Skip to content

Employee Retention Part 1: Why Good Retention Starts with Hiring

In recent months, companies have experienced so much turnover that economists have given it a name: The Great Resignation. In September of 2021 alone, the U.S. Bureau of Labor Statistics reported that 4.4 million Americans—3% of the workforce—quit their jobs.
In this environment, many employers are stepping back to evaluate exactly why this is happening and how they can stop it. While the primary drivers of the Great Resignation are still being debated by experts, there are a few steps employers can take now to improve employee retention. One of the most important strategies is to hire smarter.

According to a recent report from Harvard Business Review (HBR), as much as 80% of all turnover is the result of poor hiring decisions. If companies hire employees that aren’t a good fit for a position, they’re more likely to leave. Here’s a closer look at why smart hiring matters, as well as suggestions for how to better screen candidates during interviews.

Why Smart Hiring Matters

Many employers work hard to make their companies appealing by offering things like good benefits, fair pay, commute support and transit subsidies, and other perks that promote overall wellbeing. These are all important steps that draw more candidates to your company and keep them around longer. That being said, the HBR report states that according to a meta-analysis from 2018, most drivers of turnover are more closely related to employees’ attitudes and personal life than the job itself.
For example, this study suggests that over 40% of people who leave their jobs do so because of concerns related to their overall life and career satisfaction—something far out of the control of most employers. Just under 40% were driven from their jobs due to a poor ability to cope with stress. The third and fourth highest drivers of turnover were found to be employees’ level of commitment to their overall career and to the organization—things employers can cultivate to a certain extent, but that are primarily driven by the employee’s personal attitudes about work.

Engaging employees does matter. About 20% of employee turnover is driven at least in part by low engagement. But more important than engagement are factors largely out of your control. The best way to control for those factors are to screen for them in the hiring process.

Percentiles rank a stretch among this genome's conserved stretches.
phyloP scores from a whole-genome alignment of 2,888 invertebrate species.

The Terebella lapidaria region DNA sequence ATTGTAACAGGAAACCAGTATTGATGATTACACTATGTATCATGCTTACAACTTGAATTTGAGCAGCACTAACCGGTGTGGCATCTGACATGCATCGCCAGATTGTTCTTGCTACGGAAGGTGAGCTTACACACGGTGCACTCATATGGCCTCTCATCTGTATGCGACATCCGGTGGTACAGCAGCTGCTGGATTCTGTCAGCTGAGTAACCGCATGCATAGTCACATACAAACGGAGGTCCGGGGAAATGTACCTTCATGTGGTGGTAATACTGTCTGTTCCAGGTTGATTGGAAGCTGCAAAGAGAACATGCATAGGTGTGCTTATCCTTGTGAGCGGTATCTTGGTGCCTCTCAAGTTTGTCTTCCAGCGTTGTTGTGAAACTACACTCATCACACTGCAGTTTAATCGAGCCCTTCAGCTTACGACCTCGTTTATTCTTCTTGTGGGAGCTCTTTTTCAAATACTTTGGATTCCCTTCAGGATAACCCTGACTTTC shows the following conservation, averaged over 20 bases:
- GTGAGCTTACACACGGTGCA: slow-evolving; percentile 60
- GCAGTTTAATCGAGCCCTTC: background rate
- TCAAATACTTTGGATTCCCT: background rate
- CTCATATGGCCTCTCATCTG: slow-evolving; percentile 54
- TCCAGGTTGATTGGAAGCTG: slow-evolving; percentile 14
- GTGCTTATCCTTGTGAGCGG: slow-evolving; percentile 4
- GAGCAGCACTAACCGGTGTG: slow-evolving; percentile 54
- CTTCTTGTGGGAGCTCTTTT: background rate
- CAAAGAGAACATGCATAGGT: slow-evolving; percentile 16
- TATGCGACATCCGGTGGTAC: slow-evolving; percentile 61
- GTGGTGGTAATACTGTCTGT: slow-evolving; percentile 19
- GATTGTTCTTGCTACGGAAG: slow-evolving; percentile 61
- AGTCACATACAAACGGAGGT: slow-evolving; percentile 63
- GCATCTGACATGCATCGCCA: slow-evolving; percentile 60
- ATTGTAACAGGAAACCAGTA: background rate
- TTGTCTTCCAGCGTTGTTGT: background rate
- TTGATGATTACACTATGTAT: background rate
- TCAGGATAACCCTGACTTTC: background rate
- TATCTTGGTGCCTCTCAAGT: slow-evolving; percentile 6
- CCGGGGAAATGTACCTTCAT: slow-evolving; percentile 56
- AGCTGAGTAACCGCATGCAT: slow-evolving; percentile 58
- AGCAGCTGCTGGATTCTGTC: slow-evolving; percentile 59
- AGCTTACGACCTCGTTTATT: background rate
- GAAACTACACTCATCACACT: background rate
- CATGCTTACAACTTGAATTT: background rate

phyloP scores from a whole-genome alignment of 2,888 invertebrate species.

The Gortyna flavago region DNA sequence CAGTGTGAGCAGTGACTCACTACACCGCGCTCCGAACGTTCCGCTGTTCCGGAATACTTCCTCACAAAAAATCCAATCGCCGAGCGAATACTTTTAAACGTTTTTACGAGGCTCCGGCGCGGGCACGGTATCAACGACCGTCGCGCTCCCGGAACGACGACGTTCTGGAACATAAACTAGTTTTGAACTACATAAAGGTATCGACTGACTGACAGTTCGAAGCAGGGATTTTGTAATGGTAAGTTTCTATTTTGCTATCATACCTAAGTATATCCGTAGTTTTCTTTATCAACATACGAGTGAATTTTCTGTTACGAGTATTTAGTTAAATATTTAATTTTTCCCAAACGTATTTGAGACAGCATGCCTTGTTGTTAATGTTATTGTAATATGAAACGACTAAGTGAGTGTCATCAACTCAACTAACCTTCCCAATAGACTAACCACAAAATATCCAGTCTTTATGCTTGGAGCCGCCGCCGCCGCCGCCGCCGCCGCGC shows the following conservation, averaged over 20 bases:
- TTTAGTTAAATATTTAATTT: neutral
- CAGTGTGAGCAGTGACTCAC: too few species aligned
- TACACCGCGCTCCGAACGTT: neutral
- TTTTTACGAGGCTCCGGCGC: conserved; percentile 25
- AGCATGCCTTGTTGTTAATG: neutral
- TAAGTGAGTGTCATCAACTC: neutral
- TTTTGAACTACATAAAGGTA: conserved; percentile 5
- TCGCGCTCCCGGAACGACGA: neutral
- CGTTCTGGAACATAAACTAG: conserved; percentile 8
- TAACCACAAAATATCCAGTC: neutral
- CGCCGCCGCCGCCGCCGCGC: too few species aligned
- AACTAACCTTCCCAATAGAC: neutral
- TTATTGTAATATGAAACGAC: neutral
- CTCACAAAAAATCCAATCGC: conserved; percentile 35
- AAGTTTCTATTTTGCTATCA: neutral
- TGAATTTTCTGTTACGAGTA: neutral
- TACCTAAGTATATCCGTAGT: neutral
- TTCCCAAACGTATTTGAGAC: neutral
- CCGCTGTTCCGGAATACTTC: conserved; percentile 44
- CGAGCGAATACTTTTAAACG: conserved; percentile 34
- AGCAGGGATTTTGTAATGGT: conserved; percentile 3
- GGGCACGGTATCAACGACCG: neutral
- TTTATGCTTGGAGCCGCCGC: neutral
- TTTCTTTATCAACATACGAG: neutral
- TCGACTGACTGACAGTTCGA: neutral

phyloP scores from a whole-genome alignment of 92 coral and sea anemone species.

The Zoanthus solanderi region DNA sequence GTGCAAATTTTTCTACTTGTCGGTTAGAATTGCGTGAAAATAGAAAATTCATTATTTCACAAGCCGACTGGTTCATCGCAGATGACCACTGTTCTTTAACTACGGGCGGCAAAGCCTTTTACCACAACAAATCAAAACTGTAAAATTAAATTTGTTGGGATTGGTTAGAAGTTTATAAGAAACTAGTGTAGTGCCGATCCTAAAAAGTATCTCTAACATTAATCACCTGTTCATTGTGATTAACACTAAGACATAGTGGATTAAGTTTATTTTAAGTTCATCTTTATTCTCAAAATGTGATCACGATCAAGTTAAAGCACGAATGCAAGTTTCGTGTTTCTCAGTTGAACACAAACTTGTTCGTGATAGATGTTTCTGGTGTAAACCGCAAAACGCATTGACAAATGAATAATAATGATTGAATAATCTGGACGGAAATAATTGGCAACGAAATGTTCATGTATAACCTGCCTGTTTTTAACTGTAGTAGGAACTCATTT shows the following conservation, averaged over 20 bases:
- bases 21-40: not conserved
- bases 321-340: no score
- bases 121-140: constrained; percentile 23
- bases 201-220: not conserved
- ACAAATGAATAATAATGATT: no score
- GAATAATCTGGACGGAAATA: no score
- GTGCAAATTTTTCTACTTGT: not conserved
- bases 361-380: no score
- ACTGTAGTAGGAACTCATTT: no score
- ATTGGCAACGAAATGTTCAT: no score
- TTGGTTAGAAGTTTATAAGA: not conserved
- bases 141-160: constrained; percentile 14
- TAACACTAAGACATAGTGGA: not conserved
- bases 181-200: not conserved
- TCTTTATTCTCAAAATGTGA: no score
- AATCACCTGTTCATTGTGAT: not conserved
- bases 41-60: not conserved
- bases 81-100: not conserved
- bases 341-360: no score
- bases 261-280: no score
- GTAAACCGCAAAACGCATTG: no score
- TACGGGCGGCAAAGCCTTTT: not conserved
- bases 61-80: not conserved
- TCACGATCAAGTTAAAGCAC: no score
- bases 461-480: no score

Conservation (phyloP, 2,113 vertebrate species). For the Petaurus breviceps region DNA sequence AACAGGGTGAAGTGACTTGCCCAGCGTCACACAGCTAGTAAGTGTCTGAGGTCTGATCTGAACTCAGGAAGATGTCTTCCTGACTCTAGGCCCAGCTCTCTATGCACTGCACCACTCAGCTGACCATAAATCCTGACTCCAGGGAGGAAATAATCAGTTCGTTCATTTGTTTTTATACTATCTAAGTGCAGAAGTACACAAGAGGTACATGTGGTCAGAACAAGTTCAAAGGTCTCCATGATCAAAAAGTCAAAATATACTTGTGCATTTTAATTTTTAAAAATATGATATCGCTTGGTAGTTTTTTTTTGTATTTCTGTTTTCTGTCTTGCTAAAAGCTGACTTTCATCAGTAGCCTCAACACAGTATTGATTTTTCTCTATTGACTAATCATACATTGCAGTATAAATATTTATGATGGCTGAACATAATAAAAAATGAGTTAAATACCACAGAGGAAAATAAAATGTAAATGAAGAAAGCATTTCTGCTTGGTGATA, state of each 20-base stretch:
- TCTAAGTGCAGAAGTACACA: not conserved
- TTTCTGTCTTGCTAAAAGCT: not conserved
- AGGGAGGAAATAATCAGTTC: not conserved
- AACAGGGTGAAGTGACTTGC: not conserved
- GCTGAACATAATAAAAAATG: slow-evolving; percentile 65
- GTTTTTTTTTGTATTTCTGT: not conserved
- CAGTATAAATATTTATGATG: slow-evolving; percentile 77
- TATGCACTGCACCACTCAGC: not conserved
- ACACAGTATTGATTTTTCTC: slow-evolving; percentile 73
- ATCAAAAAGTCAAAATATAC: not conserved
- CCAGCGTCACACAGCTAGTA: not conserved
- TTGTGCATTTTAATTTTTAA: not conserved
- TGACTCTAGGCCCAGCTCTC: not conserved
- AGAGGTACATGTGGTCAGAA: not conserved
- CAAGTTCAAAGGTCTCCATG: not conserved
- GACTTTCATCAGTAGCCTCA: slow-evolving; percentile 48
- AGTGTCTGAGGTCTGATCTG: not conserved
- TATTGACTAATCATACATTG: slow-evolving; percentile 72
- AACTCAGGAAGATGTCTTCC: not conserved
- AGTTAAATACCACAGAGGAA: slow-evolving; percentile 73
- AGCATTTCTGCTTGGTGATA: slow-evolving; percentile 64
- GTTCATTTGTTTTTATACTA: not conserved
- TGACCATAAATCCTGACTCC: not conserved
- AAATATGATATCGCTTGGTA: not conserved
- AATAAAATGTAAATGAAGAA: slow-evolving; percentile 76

What to Ask in Interviews to Reduce Turnover

To prevent future turnover, HBR recommends asking interview questions that screen candidates for high career satisfaction, strong coping skills, and commitment to their work.
One thing to note is that a positive, optimistic outlook correlates well with high career satisfaction and, therefore, long-term commitment to your company. So, it’s helpful to ask questions that help you evaluate whether candidates have this type of attitude. For example, asking for stories of past career-related challenges can illustrate not only the candidate’s problem-solving skills, but also if they confront challenges with a can-do attitude. Inquiring about overall career satisfaction or long-term career goals can give insight into their overall attitude toward work.

Another important thing to screen for is the ability to manage stress. Of course, a good employer doesn’t put undue stress on an employee, but many roles involve stressful situations. Asking the candidate how they have handled difficult situations in the past, how they cope with stress, and if they’ve ever had to battle burnout can tell you if they would be able to thrive in your company’s work environment.

Finally, it’s key to make sure the candidate is the right fit for the job not just in terms of qualifications, but in terms of the necessary “soft skills.” Be sure to discuss the candidate’s strengths, and then consider how well those strengths match to the needs of the role. It can also be helpful to ask candidates why they’ve left jobs in the past. If the issues that drove them to leave a past job are likely to also occur at your company, they may not be a good fit.

Waiting for the Perfect Fit

It can be tempting to hire the first applicant who can do the job, especially when you’re short-staffed. In the long run, though, that approach can backfire. A candidate who’s just good enough, rather than the perfect fit, is more likely to leave, making things more difficult for you in the long term as you spend money to recruit and train yet another person.

Instead, consider waiting for the exact right person to come along. Tweaking your hiring to find perfect fit candidates can reduce future turnover and keep your company staffed with happy employees for longer.

Looking for ways to incentivize that perfect fit candidate to work for you? Stay tuned for the second part in our series on employee retention, where you can learn about growing engagement with perks like stress-free commuting and more.

More Like This